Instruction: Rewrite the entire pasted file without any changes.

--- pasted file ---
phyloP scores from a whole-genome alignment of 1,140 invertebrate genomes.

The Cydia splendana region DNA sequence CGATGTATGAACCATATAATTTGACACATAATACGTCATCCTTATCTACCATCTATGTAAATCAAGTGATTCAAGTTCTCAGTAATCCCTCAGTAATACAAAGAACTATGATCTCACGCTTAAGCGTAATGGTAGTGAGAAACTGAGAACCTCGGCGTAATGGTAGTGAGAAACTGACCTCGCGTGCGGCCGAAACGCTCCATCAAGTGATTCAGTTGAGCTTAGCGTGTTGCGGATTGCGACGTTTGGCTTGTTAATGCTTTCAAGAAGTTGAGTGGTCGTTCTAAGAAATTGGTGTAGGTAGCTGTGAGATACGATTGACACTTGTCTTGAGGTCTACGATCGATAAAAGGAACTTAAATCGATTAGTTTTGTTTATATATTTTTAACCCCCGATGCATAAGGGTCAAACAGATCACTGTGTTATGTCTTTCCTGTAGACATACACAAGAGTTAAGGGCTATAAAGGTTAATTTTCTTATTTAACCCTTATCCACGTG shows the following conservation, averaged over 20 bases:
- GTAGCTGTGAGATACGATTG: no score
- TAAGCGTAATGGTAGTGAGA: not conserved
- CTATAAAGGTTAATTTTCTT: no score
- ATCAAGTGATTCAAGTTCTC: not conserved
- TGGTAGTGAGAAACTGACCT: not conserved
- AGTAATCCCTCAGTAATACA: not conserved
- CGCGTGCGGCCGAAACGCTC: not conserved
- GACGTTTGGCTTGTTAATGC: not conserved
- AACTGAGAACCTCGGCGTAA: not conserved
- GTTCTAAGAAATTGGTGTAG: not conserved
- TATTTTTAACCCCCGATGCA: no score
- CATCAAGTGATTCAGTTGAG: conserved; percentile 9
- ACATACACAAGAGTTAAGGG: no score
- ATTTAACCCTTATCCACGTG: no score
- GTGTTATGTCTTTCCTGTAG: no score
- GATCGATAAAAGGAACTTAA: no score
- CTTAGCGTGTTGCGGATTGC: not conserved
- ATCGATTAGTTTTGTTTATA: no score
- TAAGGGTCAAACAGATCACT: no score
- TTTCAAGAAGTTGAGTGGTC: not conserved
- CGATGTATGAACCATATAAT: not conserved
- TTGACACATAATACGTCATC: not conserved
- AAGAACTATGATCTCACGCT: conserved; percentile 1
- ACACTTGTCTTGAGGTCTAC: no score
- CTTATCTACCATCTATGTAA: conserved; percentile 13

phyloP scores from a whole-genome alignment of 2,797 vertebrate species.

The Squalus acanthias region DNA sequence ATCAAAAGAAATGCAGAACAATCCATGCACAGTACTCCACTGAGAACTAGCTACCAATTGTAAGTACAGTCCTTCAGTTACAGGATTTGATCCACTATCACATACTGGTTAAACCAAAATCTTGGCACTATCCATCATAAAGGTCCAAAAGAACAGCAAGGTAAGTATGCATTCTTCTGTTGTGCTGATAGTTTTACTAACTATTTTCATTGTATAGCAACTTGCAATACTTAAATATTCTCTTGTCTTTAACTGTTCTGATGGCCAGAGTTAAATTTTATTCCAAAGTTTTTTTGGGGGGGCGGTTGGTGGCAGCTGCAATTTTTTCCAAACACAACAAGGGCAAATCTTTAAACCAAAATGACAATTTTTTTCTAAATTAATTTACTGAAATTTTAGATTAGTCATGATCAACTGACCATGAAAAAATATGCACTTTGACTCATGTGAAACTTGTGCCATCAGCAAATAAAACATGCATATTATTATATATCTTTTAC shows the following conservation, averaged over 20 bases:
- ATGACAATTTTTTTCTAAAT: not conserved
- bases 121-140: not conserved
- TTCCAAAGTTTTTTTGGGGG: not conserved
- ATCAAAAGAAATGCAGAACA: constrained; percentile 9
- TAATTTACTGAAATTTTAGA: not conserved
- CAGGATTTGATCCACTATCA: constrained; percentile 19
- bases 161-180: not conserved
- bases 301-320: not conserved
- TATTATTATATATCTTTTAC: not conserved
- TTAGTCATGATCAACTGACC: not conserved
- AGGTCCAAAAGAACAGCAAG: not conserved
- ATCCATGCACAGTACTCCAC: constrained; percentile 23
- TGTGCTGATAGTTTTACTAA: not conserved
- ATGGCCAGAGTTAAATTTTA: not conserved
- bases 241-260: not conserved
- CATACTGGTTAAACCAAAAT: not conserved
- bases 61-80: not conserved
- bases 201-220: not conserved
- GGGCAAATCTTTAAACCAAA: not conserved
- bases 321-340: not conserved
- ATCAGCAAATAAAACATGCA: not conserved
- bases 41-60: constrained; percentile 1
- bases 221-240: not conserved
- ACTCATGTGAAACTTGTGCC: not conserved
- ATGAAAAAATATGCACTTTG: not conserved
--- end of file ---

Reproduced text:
phyloP scores from a whole-genome alignment of 1,140 invertebrate genomes.

The Cydia splendana region DNA sequence CGATGTATGAACCATATAATTTGACACATAATACGTCATCCTTATCTACCATCTATGTAAATCAAGTGATTCAAGTTCTCAGTAATCCCTCAGTAATACAAAGAACTATGATCTCACGCTTAAGCGTAATGGTAGTGAGAAACTGAGAACCTCGGCGTAATGGTAGTGAGAAACTGACCTCGCGTGCGGCCGAAACGCTCCATCAAGTGATTCAGTTGAGCTTAGCGTGTTGCGGATTGCGACGTTTGGCTTGTTAATGCTTTCAAGAAGTTGAGTGGTCGTTCTAAGAAATTGGTGTAGGTAGCTGTGAGATACGATTGACACTTGTCTTGAGGTCTACGATCGATAAAAGGAACTTAAATCGATTAGTTTTGTTTATATATTTTTAACCCCCGATGCATAAGGGTCAAACAGATCACTGTGTTATGTCTTTCCTGTAGACATACACAAGAGTTAAGGGCTATAAAGGTTAATTTTCTTATTTAACCCTTATCCACGTG shows the following conservation, averaged over 20 bases:
- GTAGCTGTGAGATACGATTG: no score
- TAAGCGTAATGGTAGTGAGA: not conserved
- CTATAAAGGTTAATTTTCTT: no score
- ATCAAGTGATTCAAGTTCTC: not conserved
- TGGTAGTGAGAAACTGACCT: not conserved
- AGTAATCCCTCAGTAATACA: not conserved
- CGCGTGCGGCCGAAACGCTC: not conserved
- GACGTTTGGCTTGTTAATGC: not conserved
- AACTGAGAACCTCGGCGTAA: not conserved
- GTTCTAAGAAATTGGTGTAG: not conserved
- TATTTTTAACCCCCGATGCA: no score
- CATCAAGTGATTCAGTTGAG: conserved; percentile 9
- ACATACACAAGAGTTAAGGG: no score
- ATTTAACCCTTATCCACGTG: no score
- GTGTTATGTCTTTCCTGTAG: no score
- GATCGATAAAAGGAACTTAA: no score
- CTTAGCGTGTTGCGGATTGC: not conserved
- ATCGATTAGTTTTGTTTATA: no score
- TAAGGGTCAAACAGATCACT: no score
- TTTCAAGAAGTTGAGTGGTC: not conserved
- CGATGTATGAACCATATAAT: not conserved
- TTGACACATAATACGTCATC: not conserved
- AAGAACTATGATCTCACGCT: conserved; percentile 1
- ACACTTGTCTTGAGGTCTAC: no score
- CTTATCTACCATCTATGTAA: conserved; percentile 13

phyloP scores from a whole-genome alignment of 2,797 vertebrate species.

The Squalus acanthias region DNA sequence ATCAAAAGAAATGCAGAACAATCCATGCACAGTACTCCACTGAGAACTAGCTACCAATTGTAAGTACAGTCCTTCAGTTACAGGATTTGATCCACTATCACATACTGGTTAAACCAAAATCTTGGCACTATCCATCATAAAGGTCCAAAAGAACAGCAAGGTAAGTATGCATTCTTCTGTTGTGCTGATAGTTTTACTAACTATTTTCATTGTATAGCAACTTGCAATACTTAAATATTCTCTTGTCTTTAACTGTTCTGATGGCCAGAGTTAAATTTTATTCCAAAGTTTTTTTGGGGGGGCGGTTGGTGGCAGCTGCAATTTTTTCCAAACACAACAAGGGCAAATCTTTAAACCAAAATGACAATTTTTTTCTAAATTAATTTACTGAAATTTTAGATTAGTCATGATCAACTGACCATGAAAAAATATGCACTTTGACTCATGTGAAACTTGTGCCATCAGCAAATAAAACATGCATATTATTATATATCTTTTAC shows the following conservation, averaged over 20 bases:
- ATGACAATTTTTTTCTAAAT: not conserved
- bases 121-140: not conserved
- TTCCAAAGTTTTTTTGGGGG: not conserved
- ATCAAAAGAAATGCAGAACA: constrained; percentile 9
- TAATTTACTGAAATTTTAGA: not conserved
- CAGGATTTGATCCACTATCA: constrained; percentile 19
- bases 161-180: not conserved
- bases 301-320: not conserved
- TATTATTATATATCTTTTAC: not conserved
- TTAGTCATGATCAACTGACC: not conserved
- AGGTCCAAAAGAACAGCAAG: not conserved
- ATCCATGCACAGTACTCCAC: constrained; percentile 23
- TGTGCTGATAGTTTTACTAA: not conserved
- ATGGCCAGAGTTAAATTTTA: not conserved
- bases 241-260: not conserved
- CATACTGGTTAAACCAAAAT: not conserved
- bases 61-80: not conserved
- bases 201-220: not conserved
- GGGCAAATCTTTAAACCAAA: not conserved
- bases 321-340: not conserved
- ATCAGCAAATAAAACATGCA: not conserved
- bases 41-60: constrained; percentile 1
- bases 221-240: not conserved
- ACTCATGTGAAACTTGTGCC: not conserved
- ATGAAAAAATATGCACTTTG: not conserved